The infamous white nationalist demonstration in Charlottesville, North Carolina last year included a torchlight march whose participants chanted, “Jews Will Not Replace Us”. Trump said there were “good people” among them. 

Code words

During one of his recent rallies, Trump denounced “globalists” and proudly asserted that he is a nationalist. “Globalist” has become an alt-right code word for “international Jewish conspiracy” — just as “cosmopolitan” once did. It goes without saying that “nationalist” means “white nationalist” to Trump’s racist base.

During his election campaign rallies, Trump openly urged his audience to beat up protesters, especially Black Lives Matter supporters. He even referred to “times past” when such Black protesters would be “carried out on a stretcher”, referring to the Jim Crow South that was ended by the civil rights movement.

In a recent rally speech, Trump took up the theme of violence again, praising a Republican congressperson for “body slamming” a reporter. One of Trump’s recurrent themes is that the media —except for pro-Trump outlets like Fox News — are the “enemy of the people”.

His attacks on all Democratic politicians have become especially violent in his recent rallies, which his supporters loudly cheer. One of his major themes is that the Democrats are for “open borders”, while he will seal the Mexico border (but not the one with Canada).

In reality, the Democrats support no such thing. Both parties are guilty of oppressing undocumented migrants and supporting racist immigration laws.

At all his raucous rallies in the past few weeks, his major theme is against immigrants. When the “caravan” of asylum seekers that began in Honduras — in reality a long trek on foot, not vehicles — Trump told associates that it was a blessing. He would use it to rile his base to vote Republican.

Trump raises the spectre of an “invasion” of the US by the caravan. He claims it includes members of the notorious criminal gang known as MS-13, drug dealers, and — to remind his followers that he wants to ban all Muslims from entering — “people from the Mideast”.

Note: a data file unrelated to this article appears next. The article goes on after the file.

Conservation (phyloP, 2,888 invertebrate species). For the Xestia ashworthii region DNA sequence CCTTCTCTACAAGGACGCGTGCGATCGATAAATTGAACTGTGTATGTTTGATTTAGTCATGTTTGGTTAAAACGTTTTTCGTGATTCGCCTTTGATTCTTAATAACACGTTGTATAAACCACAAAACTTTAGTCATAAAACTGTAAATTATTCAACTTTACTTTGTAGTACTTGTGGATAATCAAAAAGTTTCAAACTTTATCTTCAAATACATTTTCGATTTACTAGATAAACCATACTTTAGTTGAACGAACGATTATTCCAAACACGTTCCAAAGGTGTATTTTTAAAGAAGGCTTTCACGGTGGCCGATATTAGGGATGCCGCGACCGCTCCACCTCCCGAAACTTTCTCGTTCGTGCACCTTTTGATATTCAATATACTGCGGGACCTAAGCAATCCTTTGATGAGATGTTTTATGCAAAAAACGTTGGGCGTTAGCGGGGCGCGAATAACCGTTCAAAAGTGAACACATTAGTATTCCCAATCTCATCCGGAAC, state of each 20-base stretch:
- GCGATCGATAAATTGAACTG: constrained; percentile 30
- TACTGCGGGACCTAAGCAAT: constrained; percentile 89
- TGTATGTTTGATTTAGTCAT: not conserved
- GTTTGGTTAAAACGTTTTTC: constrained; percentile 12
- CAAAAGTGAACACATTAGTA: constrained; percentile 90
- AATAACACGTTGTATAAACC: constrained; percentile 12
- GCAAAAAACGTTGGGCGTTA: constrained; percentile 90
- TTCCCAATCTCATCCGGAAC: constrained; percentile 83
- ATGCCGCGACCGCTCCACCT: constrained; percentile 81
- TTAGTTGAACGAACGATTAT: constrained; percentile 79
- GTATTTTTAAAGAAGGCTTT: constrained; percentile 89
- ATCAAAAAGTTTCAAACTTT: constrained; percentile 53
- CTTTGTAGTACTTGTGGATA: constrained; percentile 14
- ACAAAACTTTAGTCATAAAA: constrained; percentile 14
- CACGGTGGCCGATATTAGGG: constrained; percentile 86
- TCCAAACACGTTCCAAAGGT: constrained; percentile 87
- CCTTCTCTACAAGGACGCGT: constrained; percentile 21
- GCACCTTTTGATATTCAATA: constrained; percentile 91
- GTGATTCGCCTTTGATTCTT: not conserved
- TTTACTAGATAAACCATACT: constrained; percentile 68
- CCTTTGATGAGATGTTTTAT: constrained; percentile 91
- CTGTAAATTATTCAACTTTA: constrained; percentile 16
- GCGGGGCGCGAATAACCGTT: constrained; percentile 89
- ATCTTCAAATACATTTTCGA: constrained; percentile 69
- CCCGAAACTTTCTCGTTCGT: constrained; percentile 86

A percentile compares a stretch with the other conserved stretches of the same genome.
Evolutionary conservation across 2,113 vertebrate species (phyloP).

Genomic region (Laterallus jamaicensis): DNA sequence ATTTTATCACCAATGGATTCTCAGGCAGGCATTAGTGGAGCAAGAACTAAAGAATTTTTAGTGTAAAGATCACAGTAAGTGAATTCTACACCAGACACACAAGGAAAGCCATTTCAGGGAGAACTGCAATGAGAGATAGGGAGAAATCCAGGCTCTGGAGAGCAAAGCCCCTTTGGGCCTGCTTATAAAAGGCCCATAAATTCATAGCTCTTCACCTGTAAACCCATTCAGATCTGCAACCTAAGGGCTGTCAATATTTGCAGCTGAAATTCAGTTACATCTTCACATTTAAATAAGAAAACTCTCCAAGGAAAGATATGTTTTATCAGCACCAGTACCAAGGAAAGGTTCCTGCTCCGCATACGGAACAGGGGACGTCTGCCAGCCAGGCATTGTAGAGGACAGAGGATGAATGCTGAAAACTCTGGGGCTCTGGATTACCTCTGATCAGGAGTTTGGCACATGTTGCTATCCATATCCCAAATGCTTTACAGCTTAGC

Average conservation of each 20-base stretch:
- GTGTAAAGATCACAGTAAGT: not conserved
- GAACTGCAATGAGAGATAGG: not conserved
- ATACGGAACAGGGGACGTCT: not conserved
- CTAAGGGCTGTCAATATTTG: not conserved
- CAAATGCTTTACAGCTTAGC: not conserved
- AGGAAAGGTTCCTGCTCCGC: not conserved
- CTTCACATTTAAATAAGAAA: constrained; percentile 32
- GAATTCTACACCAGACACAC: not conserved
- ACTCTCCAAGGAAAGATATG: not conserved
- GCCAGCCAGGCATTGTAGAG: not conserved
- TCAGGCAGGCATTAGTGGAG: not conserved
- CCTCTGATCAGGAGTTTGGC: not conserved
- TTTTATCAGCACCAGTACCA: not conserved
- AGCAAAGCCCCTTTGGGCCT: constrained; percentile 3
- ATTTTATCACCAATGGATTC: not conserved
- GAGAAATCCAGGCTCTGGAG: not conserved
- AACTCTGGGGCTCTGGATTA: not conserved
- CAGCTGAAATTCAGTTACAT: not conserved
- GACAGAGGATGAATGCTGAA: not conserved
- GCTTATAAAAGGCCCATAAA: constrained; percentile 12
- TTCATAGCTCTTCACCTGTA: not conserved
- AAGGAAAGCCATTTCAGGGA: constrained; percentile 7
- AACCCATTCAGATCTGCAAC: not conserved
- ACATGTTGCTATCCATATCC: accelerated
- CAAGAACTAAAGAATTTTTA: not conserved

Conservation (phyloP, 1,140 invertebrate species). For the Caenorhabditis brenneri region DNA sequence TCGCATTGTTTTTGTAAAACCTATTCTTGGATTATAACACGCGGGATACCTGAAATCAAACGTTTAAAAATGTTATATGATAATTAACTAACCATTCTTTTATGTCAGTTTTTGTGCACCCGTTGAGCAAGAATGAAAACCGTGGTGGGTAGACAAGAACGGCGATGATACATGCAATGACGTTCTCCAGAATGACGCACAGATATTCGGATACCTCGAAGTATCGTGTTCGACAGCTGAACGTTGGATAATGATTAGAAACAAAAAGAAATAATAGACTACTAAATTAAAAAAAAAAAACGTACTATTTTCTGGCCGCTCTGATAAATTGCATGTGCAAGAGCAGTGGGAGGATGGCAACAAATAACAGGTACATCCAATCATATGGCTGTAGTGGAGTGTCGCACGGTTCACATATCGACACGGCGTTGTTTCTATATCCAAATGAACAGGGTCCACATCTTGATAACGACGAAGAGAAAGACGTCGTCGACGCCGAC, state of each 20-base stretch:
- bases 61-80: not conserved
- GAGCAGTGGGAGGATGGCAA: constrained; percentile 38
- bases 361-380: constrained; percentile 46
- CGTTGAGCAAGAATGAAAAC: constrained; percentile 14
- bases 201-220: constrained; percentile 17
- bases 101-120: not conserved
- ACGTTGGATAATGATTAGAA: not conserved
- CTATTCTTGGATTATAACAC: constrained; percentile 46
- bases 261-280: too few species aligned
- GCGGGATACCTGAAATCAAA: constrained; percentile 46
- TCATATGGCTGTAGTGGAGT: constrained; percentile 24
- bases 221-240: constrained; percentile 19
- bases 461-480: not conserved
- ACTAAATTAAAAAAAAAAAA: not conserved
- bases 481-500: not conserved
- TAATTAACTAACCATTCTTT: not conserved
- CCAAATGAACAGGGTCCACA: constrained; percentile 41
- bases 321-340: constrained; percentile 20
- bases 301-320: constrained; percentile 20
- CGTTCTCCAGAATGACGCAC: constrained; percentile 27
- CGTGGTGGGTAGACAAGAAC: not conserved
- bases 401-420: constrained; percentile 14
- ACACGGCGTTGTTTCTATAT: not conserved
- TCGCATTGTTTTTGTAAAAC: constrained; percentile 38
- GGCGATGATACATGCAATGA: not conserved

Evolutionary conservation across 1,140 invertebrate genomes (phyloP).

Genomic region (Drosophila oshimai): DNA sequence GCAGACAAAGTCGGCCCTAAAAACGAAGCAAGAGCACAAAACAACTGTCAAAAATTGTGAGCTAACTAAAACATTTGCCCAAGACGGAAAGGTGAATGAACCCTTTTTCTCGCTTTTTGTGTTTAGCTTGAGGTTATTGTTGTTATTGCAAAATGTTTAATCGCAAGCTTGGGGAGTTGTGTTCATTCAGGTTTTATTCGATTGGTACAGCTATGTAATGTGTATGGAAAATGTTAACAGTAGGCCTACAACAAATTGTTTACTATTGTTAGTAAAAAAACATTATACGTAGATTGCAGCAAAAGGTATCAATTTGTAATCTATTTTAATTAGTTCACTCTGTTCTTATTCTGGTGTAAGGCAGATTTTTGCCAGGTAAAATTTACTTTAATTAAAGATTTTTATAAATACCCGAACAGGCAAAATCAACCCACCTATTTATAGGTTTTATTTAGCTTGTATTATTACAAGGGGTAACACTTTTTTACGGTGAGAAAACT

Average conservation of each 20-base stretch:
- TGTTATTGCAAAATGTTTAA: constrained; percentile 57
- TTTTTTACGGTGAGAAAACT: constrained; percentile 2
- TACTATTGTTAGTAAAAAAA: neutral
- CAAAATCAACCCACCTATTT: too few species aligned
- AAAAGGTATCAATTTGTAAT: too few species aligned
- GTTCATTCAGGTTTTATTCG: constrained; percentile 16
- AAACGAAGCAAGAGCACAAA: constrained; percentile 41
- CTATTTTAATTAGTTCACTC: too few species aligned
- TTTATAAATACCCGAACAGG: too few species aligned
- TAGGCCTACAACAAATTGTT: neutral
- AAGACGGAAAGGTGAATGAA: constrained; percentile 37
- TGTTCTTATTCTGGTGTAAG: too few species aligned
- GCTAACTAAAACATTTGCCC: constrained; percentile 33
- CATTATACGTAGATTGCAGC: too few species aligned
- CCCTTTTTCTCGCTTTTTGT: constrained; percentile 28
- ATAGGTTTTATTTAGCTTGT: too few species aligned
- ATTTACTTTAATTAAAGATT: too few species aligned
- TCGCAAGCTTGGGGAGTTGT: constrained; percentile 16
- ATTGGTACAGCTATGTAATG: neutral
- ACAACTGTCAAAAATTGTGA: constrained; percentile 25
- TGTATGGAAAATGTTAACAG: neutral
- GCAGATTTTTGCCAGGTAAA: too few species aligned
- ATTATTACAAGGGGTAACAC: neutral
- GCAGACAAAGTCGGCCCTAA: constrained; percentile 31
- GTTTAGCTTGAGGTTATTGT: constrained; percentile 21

He also ridiculously charges that the caravan was organised by Democrats and funded by billionaire George Soros. Soros gives money to liberal causes and some Democrats, which is one reason Trump singles him out. Another is that he is Jewish, and he also defends asylum seekers against Trump’s policy of separating children from their parents. One of Sayoc’s bombs was addressed to Soros.

Soros, who was born in Hungary, set up a university in the Central European country. Hungary’s authoritarian government is led by Prime Minister Viktor Orban, an open anti-Semite and close friend of Trump. It passed a law that would in effect expel the university from Hungary, forcing Soros to close it down on October 25.


Trump vows to keep out all participants in the caravan by force, ignoring the fact that asylum seekers have the right by law to enter the US and turn themselves over to immigration authorities to hear their cases. The Wall Street Journal reports that about 5000 troops will be deployed at the border to stop the caravan, in addition to the Border Patrol agents already there.

All reporters who have travelled to interview people in the caravan, which is now in southern Mexico and won’t reach the border for some time, say it is composed of ordinary people, including families with children. No drug dealers, no MS-13 or other criminals, and no Middle Eastern people.

The bulk are from Honduras. They are fleeing poverty and extreme violence abetted by a right-wing regime installed by a military coup in 2009 organised by then-Secretary of State Hillary Clinton under the Obama administration. Some Guatemalans have joined the caravan as it passed through, also because of violence and poverty.

All along their trek, the marchers have been well received by the surrounding population, with donations of food and clothing, and messages of support. If it weren’t for the military greeting Trump is preparing for them at the US border, many in the US (if not Trump supporters) would similarly welcome them and support them. Among these supporters would be HIAS.